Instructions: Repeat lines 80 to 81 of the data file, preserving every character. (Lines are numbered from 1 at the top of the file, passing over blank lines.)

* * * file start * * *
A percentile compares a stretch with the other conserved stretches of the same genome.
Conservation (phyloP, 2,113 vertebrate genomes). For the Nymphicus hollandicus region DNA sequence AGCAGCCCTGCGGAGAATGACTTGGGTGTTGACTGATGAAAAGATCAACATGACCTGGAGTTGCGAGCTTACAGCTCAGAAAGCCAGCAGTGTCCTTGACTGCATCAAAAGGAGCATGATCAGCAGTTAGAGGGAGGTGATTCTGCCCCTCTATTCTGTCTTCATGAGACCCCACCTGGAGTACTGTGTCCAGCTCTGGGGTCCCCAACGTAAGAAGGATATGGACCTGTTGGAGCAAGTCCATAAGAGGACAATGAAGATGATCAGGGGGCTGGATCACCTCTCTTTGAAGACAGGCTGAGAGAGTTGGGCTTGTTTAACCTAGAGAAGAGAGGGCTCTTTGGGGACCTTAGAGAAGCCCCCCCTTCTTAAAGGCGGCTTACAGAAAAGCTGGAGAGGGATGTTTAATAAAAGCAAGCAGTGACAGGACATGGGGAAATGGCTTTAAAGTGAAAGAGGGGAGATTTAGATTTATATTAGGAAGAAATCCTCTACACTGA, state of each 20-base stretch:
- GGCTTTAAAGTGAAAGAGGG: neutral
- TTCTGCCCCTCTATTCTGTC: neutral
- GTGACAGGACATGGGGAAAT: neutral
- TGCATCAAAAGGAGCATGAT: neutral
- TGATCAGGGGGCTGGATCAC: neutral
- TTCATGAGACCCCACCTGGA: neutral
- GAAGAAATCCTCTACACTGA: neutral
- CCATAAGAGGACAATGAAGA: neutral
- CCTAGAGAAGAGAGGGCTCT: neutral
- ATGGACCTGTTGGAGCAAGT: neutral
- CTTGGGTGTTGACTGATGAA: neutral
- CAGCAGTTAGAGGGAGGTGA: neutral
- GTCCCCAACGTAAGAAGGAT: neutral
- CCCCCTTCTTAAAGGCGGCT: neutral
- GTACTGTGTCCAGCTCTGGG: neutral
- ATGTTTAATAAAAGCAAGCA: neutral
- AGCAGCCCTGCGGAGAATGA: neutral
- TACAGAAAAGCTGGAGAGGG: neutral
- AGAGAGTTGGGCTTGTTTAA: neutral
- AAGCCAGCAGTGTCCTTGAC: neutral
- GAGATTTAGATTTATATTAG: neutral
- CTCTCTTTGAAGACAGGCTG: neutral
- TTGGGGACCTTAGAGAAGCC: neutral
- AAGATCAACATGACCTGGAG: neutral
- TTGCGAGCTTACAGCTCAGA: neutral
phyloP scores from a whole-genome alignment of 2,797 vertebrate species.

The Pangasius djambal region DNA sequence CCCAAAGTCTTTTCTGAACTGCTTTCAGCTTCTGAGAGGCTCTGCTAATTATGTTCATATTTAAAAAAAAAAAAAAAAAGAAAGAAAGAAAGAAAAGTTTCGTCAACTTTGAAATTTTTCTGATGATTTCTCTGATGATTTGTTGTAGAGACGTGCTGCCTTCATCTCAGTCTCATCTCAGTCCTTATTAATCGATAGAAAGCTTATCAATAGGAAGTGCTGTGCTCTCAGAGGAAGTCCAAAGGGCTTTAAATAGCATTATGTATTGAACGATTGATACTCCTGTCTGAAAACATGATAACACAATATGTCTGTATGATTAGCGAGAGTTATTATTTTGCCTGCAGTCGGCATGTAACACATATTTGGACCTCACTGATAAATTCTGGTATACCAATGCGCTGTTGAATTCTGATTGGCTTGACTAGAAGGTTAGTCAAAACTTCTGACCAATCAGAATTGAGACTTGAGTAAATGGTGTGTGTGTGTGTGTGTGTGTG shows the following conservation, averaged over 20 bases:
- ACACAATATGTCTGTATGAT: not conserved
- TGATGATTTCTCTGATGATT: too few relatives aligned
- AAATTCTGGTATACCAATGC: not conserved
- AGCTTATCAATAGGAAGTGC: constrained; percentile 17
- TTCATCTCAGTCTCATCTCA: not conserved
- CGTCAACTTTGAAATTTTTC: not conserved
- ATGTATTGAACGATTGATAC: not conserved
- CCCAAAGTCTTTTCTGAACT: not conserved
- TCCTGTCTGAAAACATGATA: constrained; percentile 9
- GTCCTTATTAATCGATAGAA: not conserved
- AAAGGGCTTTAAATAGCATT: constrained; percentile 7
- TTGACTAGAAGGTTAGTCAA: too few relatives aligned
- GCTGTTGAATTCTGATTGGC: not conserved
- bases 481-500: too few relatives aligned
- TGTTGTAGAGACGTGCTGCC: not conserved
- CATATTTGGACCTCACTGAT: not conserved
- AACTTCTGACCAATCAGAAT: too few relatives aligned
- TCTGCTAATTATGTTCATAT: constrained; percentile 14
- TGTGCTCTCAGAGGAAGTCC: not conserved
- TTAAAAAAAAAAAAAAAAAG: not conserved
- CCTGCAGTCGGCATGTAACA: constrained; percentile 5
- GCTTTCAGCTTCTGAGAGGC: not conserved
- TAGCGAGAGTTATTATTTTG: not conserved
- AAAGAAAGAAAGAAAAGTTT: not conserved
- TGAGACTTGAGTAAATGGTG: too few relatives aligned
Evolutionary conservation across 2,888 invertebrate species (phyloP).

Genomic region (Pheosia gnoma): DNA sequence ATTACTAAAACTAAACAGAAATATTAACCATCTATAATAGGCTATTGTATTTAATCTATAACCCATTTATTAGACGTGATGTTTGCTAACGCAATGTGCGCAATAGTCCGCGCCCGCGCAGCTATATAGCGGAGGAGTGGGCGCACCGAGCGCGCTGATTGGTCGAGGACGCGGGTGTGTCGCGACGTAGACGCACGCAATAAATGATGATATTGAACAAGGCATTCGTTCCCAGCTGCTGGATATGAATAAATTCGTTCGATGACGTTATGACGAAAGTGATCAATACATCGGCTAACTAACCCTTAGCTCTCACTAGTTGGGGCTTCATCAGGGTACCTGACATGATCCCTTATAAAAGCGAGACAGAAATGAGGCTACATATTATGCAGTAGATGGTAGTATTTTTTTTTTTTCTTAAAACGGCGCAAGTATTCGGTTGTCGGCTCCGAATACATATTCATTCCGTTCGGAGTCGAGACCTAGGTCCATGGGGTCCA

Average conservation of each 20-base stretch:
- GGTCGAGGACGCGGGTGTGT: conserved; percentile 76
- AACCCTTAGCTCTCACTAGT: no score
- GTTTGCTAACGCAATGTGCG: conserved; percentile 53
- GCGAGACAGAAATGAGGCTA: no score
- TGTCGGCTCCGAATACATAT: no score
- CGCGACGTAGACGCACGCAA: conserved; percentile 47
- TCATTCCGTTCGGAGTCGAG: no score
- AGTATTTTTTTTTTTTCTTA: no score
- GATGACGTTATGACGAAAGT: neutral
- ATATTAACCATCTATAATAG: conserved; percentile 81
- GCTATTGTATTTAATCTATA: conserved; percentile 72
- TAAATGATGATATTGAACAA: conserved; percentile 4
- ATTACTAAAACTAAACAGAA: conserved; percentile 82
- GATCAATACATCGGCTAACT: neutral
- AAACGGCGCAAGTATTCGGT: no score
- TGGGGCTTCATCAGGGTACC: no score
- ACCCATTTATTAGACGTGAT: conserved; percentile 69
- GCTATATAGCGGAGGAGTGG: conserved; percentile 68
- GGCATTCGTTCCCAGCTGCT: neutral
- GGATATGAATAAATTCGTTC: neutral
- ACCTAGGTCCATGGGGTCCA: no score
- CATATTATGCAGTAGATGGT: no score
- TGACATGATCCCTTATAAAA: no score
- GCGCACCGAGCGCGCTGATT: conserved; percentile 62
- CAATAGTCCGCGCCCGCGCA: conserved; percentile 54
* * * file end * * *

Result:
- TGACATGATCCCTTATAAAA: no score
- GCGCACCGAGCGCGCTGATT: conserved; percentile 62